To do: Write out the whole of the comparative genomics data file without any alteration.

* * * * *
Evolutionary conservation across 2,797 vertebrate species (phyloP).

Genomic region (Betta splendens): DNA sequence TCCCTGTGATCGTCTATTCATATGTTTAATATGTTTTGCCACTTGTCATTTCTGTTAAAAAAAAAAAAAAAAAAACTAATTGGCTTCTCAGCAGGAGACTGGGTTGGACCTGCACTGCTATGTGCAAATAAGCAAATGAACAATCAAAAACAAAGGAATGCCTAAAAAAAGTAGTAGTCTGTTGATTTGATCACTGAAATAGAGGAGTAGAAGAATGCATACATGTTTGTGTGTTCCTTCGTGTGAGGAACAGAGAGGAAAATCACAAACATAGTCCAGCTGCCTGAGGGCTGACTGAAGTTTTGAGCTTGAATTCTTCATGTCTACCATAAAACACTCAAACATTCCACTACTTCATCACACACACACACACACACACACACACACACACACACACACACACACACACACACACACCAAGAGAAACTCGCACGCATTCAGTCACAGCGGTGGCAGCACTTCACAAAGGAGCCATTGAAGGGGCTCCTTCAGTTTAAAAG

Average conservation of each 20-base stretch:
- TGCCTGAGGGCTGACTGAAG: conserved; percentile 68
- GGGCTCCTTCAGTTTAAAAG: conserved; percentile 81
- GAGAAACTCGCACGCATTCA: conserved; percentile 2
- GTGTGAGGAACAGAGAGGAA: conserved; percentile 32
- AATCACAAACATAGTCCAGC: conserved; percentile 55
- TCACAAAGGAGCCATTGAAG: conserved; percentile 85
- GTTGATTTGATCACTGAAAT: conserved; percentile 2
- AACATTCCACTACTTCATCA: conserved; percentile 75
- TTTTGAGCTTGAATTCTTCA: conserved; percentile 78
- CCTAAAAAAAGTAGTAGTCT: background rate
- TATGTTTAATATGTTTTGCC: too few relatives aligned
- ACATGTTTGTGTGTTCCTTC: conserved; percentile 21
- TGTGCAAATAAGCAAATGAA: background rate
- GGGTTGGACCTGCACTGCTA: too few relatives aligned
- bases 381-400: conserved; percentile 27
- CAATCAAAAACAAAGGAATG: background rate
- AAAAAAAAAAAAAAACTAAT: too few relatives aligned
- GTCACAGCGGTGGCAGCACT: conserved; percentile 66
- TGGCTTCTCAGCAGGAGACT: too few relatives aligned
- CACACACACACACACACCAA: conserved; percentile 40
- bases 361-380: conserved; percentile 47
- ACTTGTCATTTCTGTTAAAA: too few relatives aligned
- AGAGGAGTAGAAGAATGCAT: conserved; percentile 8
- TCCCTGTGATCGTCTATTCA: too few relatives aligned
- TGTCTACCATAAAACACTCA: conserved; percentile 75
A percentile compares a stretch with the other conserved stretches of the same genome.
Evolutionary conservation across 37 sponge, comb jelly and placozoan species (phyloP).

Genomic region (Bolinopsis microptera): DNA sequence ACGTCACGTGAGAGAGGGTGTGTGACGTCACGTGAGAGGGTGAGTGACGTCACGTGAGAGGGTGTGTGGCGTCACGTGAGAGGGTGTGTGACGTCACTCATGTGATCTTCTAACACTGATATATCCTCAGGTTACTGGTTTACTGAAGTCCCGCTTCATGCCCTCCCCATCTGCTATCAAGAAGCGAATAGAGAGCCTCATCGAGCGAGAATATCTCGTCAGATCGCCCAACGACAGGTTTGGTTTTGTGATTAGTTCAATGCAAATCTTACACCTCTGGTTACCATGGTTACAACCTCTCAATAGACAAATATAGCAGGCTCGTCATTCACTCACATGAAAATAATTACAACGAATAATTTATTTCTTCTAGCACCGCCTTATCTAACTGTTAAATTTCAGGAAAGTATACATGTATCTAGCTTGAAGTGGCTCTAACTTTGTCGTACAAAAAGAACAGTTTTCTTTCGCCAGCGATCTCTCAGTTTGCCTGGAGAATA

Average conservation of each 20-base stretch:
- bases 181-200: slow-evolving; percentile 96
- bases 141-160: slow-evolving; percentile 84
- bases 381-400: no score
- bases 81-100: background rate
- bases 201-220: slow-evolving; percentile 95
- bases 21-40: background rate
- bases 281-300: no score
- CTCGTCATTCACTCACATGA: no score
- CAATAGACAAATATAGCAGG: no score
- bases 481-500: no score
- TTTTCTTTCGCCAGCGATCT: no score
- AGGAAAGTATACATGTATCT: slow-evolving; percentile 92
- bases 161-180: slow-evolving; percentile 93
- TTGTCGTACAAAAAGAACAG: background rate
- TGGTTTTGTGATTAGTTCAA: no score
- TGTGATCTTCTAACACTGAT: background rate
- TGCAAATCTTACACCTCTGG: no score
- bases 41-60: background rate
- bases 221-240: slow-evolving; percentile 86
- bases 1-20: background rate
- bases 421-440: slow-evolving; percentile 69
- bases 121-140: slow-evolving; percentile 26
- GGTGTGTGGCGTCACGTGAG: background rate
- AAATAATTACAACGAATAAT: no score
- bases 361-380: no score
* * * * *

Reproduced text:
Evolutionary conservation across 2,797 vertebrate species (phyloP).

Genomic region (Betta splendens): DNA sequence TCCCTGTGATCGTCTATTCATATGTTTAATATGTTTTGCCACTTGTCATTTCTGTTAAAAAAAAAAAAAAAAAAACTAATTGGCTTCTCAGCAGGAGACTGGGTTGGACCTGCACTGCTATGTGCAAATAAGCAAATGAACAATCAAAAACAAAGGAATGCCTAAAAAAAGTAGTAGTCTGTTGATTTGATCACTGAAATAGAGGAGTAGAAGAATGCATACATGTTTGTGTGTTCCTTCGTGTGAGGAACAGAGAGGAAAATCACAAACATAGTCCAGCTGCCTGAGGGCTGACTGAAGTTTTGAGCTTGAATTCTTCATGTCTACCATAAAACACTCAAACATTCCACTACTTCATCACACACACACACACACACACACACACACACACACACACACACACACACACACACACACCAAGAGAAACTCGCACGCATTCAGTCACAGCGGTGGCAGCACTTCACAAAGGAGCCATTGAAGGGGCTCCTTCAGTTTAAAAG

Average conservation of each 20-base stretch:
- TGCCTGAGGGCTGACTGAAG: conserved; percentile 68
- GGGCTCCTTCAGTTTAAAAG: conserved; percentile 81
- GAGAAACTCGCACGCATTCA: conserved; percentile 2
- GTGTGAGGAACAGAGAGGAA: conserved; percentile 32
- AATCACAAACATAGTCCAGC: conserved; percentile 55
- TCACAAAGGAGCCATTGAAG: conserved; percentile 85
- GTTGATTTGATCACTGAAAT: conserved; percentile 2
- AACATTCCACTACTTCATCA: conserved; percentile 75
- TTTTGAGCTTGAATTCTTCA: conserved; percentile 78
- CCTAAAAAAAGTAGTAGTCT: background rate
- TATGTTTAATATGTTTTGCC: too few relatives aligned
- ACATGTTTGTGTGTTCCTTC: conserved; percentile 21
- TGTGCAAATAAGCAAATGAA: background rate
- GGGTTGGACCTGCACTGCTA: too few relatives aligned
- bases 381-400: conserved; percentile 27
- CAATCAAAAACAAAGGAATG: background rate
- AAAAAAAAAAAAAAACTAAT: too few relatives aligned
- GTCACAGCGGTGGCAGCACT: conserved; percentile 66
- TGGCTTCTCAGCAGGAGACT: too few relatives aligned
- CACACACACACACACACCAA: conserved; percentile 40
- bases 361-380: conserved; percentile 47
- ACTTGTCATTTCTGTTAAAA: too few relatives aligned
- AGAGGAGTAGAAGAATGCAT: conserved; percentile 8
- TCCCTGTGATCGTCTATTCA: too few relatives aligned
- TGTCTACCATAAAACACTCA: conserved; percentile 75
A percentile compares a stretch with the other conserved stretches of the same genome.
Evolutionary conservation across 37 sponge, comb jelly and placozoan species (phyloP).

Genomic region (Bolinopsis microptera): DNA sequence ACGTCACGTGAGAGAGGGTGTGTGACGTCACGTGAGAGGGTGAGTGACGTCACGTGAGAGGGTGTGTGGCGTCACGTGAGAGGGTGTGTGACGTCACTCATGTGATCTTCTAACACTGATATATCCTCAGGTTACTGGTTTACTGAAGTCCCGCTTCATGCCCTCCCCATCTGCTATCAAGAAGCGAATAGAGAGCCTCATCGAGCGAGAATATCTCGTCAGATCGCCCAACGACAGGTTTGGTTTTGTGATTAGTTCAATGCAAATCTTACACCTCTGGTTACCATGGTTACAACCTCTCAATAGACAAATATAGCAGGCTCGTCATTCACTCACATGAAAATAATTACAACGAATAATTTATTTCTTCTAGCACCGCCTTATCTAACTGTTAAATTTCAGGAAAGTATACATGTATCTAGCTTGAAGTGGCTCTAACTTTGTCGTACAAAAAGAACAGTTTTCTTTCGCCAGCGATCTCTCAGTTTGCCTGGAGAATA

Average conservation of each 20-base stretch:
- bases 181-200: slow-evolving; percentile 96
- bases 141-160: slow-evolving; percentile 84
- bases 381-400: no score
- bases 81-100: background rate
- bases 201-220: slow-evolving; percentile 95
- bases 21-40: background rate
- bases 281-300: no score
- CTCGTCATTCACTCACATGA: no score
- CAATAGACAAATATAGCAGG: no score
- bases 481-500: no score
- TTTTCTTTCGCCAGCGATCT: no score
- AGGAAAGTATACATGTATCT: slow-evolving; percentile 92
- bases 161-180: slow-evolving; percentile 93
- TTGTCGTACAAAAAGAACAG: background rate
- TGGTTTTGTGATTAGTTCAA: no score
- TGTGATCTTCTAACACTGAT: background rate
- TGCAAATCTTACACCTCTGG: no score
- bases 41-60: background rate
- bases 221-240: slow-evolving; percentile 86
- bases 1-20: background rate
- bases 421-440: slow-evolving; percentile 69
- bases 121-140: slow-evolving; percentile 26
- GGTGTGTGGCGTCACGTGAG: background rate
- AAATAATTACAACGAATAAT: no score
- bases 361-380: no score